Valentine’s event makes for diverse programming
Published 6:18 pm Monday, February 8, 2016
Portuguese, French, Italian and Spanish — these are the most well known of the romance languages that evolved from Latin many centuries ago. They fit right in with jazz and blues artist Diana Tuffin’s passion for music, as well as with her Valentine’s performance at Arts of the Pamlico’s Turnage Theatre this weekend.
It’s somewhat of a departure for an arts organization that tends to gravitate toward shows featuring bluegrass and traditional music performers, both of which have a large following in the area. But with enough requests, anything is bound to happen on the Turnage stage, according to Arts of the Pamlico Executive Director Joey Toler.
“We’re bringing this particular program in direct response to the requests — we haven’t done a lot of jazz, or blues,” Toler said. “It’s an effort to diversify our musical offerings. We know there are people out there that like more than just traditional and bluegrass so we’re trying to bring something for that audience as well.”
Since AOP’s move to the Turnage Theatre in early 2014, the nonprofit has focused equally on performance and visual art.
“Music is certainly a big part of our programming now and the theater is perfect for music,” Toler said.
Tuffin is from the Triangle area, but her cultural roots grow much wider, according to Toler. Drawing from her grandfather’s Central American and West Indian history, as well as growing up in a household where calypso, samba and spirituals shared the turntable with the albums of Nat King Cole, Ray Charles and the music of Motown, created a love for language and an ability to incorporate the influences of Carmen McRae, Sarah Vaughn, John Coltrane, Ella Fitzgerald and Judy Garland and more into her own sound, Toler wrote in a press release.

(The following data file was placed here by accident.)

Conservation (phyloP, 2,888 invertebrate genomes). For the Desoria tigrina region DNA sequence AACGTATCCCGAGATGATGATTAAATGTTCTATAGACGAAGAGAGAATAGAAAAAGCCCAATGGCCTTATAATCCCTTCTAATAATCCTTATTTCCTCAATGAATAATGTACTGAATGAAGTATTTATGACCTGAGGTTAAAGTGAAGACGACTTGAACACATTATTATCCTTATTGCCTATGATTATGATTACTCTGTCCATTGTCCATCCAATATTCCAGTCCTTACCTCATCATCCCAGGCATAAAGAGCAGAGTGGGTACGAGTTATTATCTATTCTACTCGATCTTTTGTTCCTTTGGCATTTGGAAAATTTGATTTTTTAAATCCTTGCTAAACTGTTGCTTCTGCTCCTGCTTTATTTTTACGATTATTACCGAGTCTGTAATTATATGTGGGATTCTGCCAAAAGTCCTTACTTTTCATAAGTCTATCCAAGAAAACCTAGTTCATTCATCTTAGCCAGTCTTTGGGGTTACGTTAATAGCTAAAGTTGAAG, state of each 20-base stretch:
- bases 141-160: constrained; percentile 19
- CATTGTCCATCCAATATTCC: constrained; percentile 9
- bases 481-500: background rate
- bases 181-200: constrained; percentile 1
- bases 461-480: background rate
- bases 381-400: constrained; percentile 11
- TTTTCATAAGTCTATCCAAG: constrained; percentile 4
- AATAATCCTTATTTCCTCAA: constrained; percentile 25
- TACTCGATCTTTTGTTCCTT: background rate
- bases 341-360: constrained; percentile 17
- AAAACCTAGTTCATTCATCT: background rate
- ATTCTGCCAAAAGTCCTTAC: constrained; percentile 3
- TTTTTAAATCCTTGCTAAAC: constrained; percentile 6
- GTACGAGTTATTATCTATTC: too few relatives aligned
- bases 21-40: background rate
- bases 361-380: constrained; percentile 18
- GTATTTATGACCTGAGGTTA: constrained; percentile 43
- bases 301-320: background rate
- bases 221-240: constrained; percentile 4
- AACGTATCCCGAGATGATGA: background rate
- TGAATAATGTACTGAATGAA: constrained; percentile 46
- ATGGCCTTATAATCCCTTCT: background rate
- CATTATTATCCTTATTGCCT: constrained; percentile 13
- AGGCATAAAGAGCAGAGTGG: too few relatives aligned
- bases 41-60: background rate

Tuffin will be backed by
In addition to the Tuffin’s performance, intermission on Saturday will feature the dedication of two of three United States Postal Service stamps in connection with Black History Month: a stamp featuring Richard Allen, a preacher, activist and civil leader elected first bishop of the African Methodist Episcopal (A.M.E.) Church; and another featuring Robert Robinson Taylor, believed to have been the first black graduate of Massachusetts Institute of Technology and the country’s first black architect. A third stamp features a quilled paper heart.
Toler said he hopes jazz and blues lovers will take advantage of Saturday’s event.
“I really hope the community comes out,” Toler said. “If they do, we’ll do more like it.”
For more information about Diana Tuffin’s performance, visit artsofthepamlico.org or call 252-946-2504.